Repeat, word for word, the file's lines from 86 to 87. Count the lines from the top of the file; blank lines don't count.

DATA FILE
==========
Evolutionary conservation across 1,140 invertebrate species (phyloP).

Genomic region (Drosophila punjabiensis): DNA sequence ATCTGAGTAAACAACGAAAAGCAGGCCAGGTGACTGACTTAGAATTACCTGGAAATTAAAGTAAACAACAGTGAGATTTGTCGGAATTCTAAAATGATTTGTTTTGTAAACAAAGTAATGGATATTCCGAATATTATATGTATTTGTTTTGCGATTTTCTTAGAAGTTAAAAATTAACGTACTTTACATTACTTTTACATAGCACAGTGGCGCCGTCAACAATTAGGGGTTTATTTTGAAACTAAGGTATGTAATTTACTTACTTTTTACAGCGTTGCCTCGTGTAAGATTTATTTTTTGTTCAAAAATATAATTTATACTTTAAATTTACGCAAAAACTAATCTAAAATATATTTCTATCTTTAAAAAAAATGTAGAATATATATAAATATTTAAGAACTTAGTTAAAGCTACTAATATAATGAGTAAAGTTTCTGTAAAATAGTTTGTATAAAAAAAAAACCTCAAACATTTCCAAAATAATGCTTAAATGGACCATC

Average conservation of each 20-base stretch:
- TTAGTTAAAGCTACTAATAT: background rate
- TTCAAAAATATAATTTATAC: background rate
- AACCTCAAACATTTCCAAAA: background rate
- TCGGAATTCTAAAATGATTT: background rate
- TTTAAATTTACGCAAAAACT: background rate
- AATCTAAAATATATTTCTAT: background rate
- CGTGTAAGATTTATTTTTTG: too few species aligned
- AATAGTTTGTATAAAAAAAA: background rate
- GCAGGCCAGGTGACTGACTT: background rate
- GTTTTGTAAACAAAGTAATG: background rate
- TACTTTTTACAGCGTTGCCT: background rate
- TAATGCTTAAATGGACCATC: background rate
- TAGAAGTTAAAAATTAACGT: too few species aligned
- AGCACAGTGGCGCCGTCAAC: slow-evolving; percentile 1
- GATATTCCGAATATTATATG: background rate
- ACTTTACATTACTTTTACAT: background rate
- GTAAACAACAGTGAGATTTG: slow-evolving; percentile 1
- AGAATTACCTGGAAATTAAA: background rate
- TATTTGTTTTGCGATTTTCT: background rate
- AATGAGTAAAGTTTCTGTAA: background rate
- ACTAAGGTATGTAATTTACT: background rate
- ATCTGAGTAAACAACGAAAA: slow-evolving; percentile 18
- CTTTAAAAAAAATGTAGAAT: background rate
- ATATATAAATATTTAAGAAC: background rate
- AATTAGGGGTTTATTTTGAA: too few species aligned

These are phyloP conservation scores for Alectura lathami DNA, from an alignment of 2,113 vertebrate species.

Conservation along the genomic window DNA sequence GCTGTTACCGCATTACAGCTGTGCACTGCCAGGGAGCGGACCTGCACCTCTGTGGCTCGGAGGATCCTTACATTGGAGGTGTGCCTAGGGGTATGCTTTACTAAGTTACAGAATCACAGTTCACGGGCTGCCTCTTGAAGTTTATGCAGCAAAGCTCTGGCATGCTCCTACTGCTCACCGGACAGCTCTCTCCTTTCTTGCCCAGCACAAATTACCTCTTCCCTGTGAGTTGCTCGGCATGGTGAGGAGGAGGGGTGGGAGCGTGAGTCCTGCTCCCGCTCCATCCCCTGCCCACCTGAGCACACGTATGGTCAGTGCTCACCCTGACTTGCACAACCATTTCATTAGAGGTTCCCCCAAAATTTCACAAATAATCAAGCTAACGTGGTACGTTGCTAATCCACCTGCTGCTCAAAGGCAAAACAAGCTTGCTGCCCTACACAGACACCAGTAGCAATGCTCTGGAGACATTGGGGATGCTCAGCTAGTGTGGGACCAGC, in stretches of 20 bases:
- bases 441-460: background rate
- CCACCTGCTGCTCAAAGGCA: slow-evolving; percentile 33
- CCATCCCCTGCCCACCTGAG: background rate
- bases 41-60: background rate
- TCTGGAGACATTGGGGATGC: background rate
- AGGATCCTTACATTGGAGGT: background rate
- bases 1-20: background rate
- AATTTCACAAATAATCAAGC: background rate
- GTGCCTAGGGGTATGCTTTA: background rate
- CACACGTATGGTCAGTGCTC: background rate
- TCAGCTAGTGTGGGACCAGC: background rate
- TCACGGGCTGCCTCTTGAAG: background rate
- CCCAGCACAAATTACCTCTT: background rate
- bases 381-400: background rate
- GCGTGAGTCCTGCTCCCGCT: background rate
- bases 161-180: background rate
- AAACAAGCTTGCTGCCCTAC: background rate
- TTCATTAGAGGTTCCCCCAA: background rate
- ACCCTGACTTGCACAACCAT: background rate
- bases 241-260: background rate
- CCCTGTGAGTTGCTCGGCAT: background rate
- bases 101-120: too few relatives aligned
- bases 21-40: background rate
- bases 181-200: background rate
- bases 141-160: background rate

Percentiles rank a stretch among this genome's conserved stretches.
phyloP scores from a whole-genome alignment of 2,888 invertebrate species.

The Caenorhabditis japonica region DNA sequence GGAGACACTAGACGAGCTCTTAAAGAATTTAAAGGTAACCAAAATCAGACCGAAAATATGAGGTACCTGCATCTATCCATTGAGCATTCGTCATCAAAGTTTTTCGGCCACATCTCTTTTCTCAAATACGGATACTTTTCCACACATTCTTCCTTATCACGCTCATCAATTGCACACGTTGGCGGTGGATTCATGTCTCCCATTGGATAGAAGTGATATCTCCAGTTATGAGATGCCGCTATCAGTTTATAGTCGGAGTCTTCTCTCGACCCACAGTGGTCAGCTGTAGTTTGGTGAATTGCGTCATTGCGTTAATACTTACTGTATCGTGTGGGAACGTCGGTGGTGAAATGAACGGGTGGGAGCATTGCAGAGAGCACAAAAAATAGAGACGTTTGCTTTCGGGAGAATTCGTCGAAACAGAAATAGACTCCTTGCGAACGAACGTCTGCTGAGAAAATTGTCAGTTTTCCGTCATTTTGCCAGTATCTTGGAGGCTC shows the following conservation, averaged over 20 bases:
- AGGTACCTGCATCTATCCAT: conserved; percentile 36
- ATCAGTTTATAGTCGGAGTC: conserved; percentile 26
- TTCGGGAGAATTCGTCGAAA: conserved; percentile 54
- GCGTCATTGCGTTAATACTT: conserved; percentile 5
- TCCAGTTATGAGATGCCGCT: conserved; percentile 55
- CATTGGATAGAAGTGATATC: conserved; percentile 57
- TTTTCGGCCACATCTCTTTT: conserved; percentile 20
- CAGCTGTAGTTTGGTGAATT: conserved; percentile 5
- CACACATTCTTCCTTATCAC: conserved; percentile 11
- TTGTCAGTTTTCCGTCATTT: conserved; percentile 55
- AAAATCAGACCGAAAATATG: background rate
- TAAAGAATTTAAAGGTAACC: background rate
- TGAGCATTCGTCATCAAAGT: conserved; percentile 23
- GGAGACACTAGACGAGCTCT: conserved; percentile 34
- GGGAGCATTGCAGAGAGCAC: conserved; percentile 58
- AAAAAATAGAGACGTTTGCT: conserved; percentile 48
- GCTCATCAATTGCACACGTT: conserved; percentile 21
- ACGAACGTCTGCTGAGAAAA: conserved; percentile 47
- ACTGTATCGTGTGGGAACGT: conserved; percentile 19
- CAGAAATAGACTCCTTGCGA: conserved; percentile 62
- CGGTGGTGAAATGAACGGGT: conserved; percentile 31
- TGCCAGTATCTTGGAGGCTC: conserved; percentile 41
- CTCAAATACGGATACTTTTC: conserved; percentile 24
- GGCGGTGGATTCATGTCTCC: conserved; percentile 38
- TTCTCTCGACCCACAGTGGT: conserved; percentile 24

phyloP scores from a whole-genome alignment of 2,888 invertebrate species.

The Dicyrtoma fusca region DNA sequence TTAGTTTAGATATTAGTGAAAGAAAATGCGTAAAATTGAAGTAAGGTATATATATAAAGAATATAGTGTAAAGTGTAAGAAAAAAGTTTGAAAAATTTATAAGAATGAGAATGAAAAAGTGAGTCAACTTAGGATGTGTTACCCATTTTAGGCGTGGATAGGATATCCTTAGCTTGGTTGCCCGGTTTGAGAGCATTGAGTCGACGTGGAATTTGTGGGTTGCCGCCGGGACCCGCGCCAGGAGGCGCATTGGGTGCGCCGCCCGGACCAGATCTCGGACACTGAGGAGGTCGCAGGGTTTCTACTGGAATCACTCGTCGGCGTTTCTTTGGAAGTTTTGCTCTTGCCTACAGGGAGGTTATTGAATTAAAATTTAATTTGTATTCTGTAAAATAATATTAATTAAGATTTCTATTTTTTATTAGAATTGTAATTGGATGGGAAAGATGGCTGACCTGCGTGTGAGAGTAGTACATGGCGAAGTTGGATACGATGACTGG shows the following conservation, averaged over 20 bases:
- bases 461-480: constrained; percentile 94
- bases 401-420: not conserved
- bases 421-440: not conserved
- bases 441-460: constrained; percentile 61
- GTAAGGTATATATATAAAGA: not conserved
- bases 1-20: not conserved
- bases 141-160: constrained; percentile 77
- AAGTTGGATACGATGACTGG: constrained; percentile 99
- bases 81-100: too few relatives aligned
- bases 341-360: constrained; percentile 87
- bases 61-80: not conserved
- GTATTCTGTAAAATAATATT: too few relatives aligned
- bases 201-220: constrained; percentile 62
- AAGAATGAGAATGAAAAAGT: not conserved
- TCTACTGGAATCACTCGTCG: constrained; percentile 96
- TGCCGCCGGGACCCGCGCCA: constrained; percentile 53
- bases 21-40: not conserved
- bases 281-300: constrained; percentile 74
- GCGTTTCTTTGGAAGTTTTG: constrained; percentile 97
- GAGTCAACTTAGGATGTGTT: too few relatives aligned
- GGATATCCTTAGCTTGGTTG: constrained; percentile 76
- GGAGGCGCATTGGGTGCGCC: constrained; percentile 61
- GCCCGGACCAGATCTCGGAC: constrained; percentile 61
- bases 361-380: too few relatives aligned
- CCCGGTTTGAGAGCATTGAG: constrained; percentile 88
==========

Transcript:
- bases 461-480: constrained; percentile 94
- bases 401-420: not conserved